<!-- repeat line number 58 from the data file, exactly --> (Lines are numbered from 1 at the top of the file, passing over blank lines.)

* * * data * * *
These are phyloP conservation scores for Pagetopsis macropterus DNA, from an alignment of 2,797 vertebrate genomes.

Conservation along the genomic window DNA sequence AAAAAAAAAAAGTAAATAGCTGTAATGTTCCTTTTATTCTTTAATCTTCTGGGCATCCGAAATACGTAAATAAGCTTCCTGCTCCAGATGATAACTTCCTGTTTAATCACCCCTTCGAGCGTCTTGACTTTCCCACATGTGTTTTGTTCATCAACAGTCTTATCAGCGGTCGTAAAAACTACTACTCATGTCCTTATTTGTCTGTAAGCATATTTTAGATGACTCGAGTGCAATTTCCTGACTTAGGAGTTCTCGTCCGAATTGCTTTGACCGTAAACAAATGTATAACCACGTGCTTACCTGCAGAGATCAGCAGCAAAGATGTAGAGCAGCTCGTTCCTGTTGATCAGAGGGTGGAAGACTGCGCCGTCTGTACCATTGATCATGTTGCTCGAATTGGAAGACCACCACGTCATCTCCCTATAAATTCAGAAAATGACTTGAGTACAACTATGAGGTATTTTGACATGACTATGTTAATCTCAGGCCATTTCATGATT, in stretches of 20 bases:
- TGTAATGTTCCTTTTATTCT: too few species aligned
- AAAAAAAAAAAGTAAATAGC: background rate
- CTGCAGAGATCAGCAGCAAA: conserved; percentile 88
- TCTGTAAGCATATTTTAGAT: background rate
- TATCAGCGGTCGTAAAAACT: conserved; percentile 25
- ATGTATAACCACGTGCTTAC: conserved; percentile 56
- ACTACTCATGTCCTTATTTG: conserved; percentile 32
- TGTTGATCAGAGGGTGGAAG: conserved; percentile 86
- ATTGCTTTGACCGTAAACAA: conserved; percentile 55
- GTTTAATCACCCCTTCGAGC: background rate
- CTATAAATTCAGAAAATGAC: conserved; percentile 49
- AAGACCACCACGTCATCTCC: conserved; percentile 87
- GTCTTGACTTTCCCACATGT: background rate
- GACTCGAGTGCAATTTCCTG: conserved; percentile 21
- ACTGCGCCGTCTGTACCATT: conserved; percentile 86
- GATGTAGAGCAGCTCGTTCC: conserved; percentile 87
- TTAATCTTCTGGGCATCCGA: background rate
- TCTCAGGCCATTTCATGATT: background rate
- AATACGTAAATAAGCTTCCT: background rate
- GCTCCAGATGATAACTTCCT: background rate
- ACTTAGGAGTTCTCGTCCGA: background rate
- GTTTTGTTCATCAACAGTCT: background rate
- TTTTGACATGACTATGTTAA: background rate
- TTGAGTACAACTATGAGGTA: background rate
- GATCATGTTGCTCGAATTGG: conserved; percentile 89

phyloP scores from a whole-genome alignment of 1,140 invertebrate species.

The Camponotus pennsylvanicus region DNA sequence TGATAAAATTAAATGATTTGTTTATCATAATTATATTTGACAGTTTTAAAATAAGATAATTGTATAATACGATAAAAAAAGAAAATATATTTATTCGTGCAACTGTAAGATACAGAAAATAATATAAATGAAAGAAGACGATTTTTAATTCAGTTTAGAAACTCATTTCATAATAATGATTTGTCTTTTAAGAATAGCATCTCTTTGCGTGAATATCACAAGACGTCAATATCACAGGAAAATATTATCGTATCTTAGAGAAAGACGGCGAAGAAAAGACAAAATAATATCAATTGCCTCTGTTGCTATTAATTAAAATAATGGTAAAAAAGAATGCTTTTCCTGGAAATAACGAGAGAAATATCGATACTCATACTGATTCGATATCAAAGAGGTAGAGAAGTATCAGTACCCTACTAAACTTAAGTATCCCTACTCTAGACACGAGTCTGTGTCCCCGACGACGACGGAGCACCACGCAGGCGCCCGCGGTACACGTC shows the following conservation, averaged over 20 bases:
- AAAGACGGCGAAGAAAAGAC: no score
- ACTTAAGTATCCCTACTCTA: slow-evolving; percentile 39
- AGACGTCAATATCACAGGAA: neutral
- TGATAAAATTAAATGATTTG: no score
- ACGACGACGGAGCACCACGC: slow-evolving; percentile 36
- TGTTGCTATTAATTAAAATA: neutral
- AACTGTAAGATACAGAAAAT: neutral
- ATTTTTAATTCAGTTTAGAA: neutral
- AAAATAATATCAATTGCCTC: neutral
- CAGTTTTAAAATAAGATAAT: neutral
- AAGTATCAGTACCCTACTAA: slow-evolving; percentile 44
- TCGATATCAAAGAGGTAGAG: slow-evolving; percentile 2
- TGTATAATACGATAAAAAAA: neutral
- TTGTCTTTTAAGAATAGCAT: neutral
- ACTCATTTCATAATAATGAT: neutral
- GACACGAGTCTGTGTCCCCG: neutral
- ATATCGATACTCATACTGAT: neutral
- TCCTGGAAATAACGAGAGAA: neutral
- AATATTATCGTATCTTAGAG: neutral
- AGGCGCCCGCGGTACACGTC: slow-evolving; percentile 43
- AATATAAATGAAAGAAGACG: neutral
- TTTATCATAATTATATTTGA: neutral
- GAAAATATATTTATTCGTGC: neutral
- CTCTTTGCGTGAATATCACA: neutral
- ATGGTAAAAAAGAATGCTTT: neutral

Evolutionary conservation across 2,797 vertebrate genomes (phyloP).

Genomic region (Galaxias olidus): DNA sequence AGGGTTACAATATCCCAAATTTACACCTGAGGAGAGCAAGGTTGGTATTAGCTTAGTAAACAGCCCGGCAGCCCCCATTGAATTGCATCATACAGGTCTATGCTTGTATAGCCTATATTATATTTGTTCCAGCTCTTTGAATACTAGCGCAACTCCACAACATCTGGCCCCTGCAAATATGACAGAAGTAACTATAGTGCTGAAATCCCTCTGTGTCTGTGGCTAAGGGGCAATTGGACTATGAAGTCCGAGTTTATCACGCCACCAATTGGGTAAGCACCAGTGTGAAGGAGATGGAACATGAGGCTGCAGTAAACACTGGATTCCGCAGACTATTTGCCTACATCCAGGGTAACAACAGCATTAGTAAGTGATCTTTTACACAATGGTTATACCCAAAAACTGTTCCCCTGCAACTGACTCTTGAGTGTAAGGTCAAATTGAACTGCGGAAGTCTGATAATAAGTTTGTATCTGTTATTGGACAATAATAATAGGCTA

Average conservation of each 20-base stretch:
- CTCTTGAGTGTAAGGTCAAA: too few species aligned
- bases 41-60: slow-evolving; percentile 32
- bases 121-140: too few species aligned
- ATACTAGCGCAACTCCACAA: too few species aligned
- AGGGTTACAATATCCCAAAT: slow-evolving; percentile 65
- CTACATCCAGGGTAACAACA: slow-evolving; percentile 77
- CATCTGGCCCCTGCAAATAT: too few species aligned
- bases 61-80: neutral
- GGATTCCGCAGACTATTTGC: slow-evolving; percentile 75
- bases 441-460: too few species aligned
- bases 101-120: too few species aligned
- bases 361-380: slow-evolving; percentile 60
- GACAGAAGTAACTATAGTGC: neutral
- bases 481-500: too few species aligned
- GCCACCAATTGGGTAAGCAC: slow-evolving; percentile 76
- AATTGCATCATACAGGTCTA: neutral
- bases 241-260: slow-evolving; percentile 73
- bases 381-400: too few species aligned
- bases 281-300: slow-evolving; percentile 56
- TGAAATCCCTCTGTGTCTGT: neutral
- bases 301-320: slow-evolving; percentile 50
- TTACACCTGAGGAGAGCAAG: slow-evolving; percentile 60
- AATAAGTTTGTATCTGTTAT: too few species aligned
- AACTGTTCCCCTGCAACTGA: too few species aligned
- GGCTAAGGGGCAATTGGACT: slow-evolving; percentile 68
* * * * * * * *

- CTCTTGAGTGTAAGGTCAAA: too few species aligned